9. DisneyBill

    DisneyBill <a href="http://www.wdwinfo.com/dis-sponsor/" targ DIS Lifetime Sponsor

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    If your DH is still with the same employer, he can't roll the money to an IRA.
    If the equity options in his plan are all poor performers, I would suggest a look into other cash/guaranteed rate of return vehicles that are likely available in his 401k plan.
     
  10. figment52

    figment52 <font color=royalblue>Oh man, I checked out the we

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    This is a long term investment, over time it will have ups and downs but over the long run you will make more on what is in there now than if you invest the same amount 10, 20, 30 or even 40 years later. No much else works better than compound returns.

    If you are currently investing and your employer does not match consider reducing (not eliminating) the amount you are contributing to your 401k now and apply that to your debt reduction.

    Please meet with a financial advisor and find an alternative to paying off your debt with this money and properly invest what is already in your 401k.
     
  11. ducklite

    ducklite <font color=teal>Take the Poly, it's fabulous!<br>

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    Your problem is not with your 401K. Your problem is with the HELOC. Figure out a way to pay that off, without touching the 401K.

    Reallocate teh funds in the 401K ot put it into a CD based IRA that will guarantee a return and stop loss if you can't handle the ups and downs of the market. But that HELOC neds to be addressed, because that is what is really costing you. If you haven't been making enough payments on the principle to be seeing it go down every month you need to figure out how, even if it means cancelling vacations of working a second job.

    Anne
     
  12. stemikger

    stemikger DIS Veteran

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    You will get hit with heavy penalties. If you have to, lessen your contributions and send extra to the home equity loan. But I wouldn't cash out the 401K - it is not worth it.

    See if you could renegotiate the home equity loan into a fixed rate with your existing mortgage and make the combined mortgage a 15 year mortgage and send extra to that. This will shorten the time you are paying on the mortgage and you will get some tax breaks in the meantime.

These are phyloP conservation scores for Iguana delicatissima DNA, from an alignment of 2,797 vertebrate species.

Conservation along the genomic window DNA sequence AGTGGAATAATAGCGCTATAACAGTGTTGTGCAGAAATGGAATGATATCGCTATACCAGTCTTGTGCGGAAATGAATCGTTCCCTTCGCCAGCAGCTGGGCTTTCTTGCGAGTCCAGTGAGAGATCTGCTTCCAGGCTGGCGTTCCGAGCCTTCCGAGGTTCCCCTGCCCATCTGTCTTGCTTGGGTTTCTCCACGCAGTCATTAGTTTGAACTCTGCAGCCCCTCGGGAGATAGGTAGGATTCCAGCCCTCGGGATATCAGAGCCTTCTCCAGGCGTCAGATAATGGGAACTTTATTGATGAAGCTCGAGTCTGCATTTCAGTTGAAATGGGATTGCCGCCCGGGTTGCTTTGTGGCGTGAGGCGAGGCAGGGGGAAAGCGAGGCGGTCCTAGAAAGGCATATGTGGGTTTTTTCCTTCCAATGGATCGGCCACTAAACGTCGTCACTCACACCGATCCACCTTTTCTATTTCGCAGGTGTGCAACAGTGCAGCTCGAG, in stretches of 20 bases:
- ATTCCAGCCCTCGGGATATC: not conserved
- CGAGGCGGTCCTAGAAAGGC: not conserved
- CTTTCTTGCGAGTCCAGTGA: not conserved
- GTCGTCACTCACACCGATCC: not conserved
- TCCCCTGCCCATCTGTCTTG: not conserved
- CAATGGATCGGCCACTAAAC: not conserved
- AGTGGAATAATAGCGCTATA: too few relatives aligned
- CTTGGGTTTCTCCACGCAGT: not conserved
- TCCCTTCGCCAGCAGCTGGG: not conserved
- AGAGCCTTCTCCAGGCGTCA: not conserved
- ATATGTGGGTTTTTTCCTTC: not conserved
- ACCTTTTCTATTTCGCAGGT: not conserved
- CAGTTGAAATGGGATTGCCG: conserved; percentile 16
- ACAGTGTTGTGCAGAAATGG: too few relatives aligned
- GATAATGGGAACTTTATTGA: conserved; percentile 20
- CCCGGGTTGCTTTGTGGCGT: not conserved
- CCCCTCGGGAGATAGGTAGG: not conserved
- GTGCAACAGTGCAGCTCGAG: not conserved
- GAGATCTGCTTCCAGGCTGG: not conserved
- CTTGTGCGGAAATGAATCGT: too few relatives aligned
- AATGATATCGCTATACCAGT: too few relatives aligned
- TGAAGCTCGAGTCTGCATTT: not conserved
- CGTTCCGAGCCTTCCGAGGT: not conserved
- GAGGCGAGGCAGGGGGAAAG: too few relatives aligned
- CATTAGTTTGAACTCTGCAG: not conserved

It is never a good idea to cash out your 401K if you are younger than 591/2.
     
  13. dvcgirl

    dvcgirl DIS Veteran

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    Just adding to the chorus....Terrible Idea!!! The penalties are killers and it's a very bad habit to get into.....

    "Just under 30" means you should be investing a minimum of 10-15% of your combined income into retirement accounts. I know a lot of people in their 40s who started too late, and they are going to pay the price down the road.

    Lock in on a rate on the HELOC....and live beneath your means so that you can pay it down. And possibly take a look at where you have that 401K invested to see if you can adjust it to get a better return.
     
  14. MrsPete

    MrsPete DIS Veteran

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    I have to agree with everyone else: 401K money shouldn't be touched; the penalties are too high. However, you can borrow against it, which would allow you to get rid of that home-equity loan (which is a dangerous thing -- fall behind, and you lose your entire house).
     
  15. staceyfe

    staceyfe DIS Veteran

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    Does your DH possibly have a cash-value whole life policy he could borrow against at a lower rate than the HELOC? Heed the advice of the very wise DIS Budget Board: don't touch that 401k!!
     
  16. 2buzzboys

    2buzzboys Mouseketeer

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    Another vote for DONT DO IT